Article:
National Refinery plans expansion to produce Euro-V fuel
KARACHI: To increase the gasoline production and to meet the country’s Euro-V specifications, the National Refinery Limited (NRL) plans to install a multimillion-dollar Continuous Catalyst Regeneration (CCR) platform unit along with other associated units.
The project is in the planning phase. “Refinery projects involve huge capital investment and accordingly under the prevailing circumstances a very careful approach is needed to start a new project. However, NRL is continuing to study the possibility of expansion,” the company noted in its annual report for FY21.
Moreover, a feasibility study has been awarded to Advisian of the UK regarding a joint venture with other refineries to undertake a hydrocracker/bottom of barrel project for the upgradation of the furnace oil to value-added products.
“It is expected that the study will be finalised by December 2021. Based on the outcome of the study, a future course of action will be decided,” the report noted.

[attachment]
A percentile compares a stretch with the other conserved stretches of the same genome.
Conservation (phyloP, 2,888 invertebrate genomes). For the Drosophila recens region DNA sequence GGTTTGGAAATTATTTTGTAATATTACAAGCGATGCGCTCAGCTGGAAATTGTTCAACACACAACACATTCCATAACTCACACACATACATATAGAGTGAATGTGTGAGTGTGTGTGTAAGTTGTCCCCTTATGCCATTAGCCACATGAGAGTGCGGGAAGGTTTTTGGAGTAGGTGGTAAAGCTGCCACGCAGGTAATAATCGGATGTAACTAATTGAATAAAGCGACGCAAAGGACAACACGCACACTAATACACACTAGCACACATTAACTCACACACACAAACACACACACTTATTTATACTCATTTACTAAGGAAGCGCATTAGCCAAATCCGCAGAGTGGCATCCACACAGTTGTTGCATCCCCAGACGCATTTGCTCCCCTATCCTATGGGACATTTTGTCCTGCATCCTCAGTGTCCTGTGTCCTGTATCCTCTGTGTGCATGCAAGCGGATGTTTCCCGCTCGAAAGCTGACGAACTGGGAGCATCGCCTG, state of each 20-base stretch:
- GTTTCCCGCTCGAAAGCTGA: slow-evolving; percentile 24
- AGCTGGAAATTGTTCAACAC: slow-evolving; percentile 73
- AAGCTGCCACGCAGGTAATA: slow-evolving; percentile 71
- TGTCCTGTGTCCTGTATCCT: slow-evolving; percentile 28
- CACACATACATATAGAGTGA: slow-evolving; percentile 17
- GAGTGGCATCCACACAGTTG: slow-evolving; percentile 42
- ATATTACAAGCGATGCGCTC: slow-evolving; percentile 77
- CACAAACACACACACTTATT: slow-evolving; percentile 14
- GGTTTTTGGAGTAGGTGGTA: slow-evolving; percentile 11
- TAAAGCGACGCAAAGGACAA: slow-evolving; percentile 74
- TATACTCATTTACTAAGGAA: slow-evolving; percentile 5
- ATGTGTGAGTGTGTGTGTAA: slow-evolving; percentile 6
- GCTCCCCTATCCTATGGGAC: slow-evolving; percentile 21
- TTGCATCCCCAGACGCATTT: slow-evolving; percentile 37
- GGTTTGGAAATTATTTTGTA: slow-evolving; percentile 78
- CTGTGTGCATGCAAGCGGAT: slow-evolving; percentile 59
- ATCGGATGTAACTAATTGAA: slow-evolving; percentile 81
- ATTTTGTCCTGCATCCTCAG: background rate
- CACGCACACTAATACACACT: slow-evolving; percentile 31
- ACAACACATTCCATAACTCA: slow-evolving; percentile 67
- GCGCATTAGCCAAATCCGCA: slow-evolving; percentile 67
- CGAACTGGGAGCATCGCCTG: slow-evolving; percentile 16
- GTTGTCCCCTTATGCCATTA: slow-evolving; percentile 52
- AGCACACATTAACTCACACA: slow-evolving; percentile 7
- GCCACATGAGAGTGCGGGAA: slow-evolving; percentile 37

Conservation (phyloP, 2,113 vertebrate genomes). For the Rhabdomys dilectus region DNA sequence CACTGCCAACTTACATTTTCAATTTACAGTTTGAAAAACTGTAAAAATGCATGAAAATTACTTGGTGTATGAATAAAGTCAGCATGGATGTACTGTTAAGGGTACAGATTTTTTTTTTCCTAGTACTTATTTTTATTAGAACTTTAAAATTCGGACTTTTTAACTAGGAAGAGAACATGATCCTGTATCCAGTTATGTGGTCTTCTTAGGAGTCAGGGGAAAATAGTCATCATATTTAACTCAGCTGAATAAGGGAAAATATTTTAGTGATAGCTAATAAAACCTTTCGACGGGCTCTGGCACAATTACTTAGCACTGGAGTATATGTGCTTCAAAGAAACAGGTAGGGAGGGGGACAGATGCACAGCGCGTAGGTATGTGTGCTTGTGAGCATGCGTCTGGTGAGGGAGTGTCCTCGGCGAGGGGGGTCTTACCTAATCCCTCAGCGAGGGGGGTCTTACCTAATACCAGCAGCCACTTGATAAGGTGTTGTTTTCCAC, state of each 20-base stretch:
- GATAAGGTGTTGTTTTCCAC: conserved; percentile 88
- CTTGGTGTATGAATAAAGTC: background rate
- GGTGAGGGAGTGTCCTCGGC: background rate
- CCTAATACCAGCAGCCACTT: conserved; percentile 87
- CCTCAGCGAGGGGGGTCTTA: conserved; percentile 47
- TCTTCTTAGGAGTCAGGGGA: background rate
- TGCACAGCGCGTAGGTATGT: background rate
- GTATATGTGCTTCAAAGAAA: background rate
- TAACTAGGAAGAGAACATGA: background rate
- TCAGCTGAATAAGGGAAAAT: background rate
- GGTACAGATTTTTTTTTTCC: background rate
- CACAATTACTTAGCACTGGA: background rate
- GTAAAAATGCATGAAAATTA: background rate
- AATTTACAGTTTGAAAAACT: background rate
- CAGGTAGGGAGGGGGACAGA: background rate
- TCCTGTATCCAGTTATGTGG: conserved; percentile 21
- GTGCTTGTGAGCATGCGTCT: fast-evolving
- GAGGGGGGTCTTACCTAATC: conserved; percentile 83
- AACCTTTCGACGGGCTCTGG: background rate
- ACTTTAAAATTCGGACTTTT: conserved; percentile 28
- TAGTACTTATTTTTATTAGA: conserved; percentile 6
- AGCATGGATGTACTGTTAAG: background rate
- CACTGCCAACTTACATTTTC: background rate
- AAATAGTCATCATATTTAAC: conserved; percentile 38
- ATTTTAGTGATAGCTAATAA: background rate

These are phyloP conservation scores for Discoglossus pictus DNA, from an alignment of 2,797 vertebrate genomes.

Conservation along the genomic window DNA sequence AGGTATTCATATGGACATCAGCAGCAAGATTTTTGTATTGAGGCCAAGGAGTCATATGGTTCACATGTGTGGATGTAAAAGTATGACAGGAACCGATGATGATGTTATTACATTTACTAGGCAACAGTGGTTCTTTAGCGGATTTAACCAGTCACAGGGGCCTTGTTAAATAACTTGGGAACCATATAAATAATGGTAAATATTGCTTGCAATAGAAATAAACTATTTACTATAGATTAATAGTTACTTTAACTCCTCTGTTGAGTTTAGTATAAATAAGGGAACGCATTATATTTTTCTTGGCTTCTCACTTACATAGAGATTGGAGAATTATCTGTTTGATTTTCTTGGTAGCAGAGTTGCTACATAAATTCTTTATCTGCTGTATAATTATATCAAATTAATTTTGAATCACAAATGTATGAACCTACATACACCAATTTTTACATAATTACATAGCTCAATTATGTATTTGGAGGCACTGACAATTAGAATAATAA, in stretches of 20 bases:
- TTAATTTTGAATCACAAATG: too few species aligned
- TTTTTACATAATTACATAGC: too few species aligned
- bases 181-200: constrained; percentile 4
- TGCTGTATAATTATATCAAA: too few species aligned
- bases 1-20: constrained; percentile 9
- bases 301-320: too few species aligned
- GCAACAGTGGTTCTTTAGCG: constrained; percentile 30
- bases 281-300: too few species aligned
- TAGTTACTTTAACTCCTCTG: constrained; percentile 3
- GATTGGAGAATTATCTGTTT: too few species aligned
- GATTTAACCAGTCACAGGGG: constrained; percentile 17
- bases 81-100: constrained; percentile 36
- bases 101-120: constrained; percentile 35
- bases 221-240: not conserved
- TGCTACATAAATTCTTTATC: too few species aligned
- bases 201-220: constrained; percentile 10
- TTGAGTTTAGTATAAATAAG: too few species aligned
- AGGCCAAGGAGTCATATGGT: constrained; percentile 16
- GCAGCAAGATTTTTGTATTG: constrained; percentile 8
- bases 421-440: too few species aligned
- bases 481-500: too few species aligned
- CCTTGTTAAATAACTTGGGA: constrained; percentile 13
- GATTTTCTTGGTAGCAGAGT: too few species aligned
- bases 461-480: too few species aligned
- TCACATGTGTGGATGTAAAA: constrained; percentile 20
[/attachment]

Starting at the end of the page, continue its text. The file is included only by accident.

The refineries are very keen regarding finalisation of the new refining policy, which has been in discussion for quite some time and is currently awaiting approval by the government before officially coming into force.
Analysts believe the new refining policy will pave the way not only for sustainability but also for the future expansions in the refining industry.
“[The] new policy will support refinery companies’ upgradation projects. The new refinery policy will make the sector financially sustainable and upgradation of the new projects more economical,” an analyst at Pearl Securities said.
The refinery management has flagged higher operating cost, the rupee versus dollar parity and increasing the utility expenses that significantly impact the company’s performance and cash flow position.
Considering uncertainty with respect to volatility in the crude oil and product prices and varying demand for the furnace oil and bitumen, the National Refinery Limited has been following a careful approach by operating its production units at optimum level.
The sales tax on crude oil, which was made zero-rated in 2007 has been reset to 17 per cent effective July 1, 2021, which would impact the refineries’ profitability because of increased working capital financing cost but would also further drain cash.
The refineries have taken up these issues and are hopeful that the new refining policy will provide some relief in the Customs duty.
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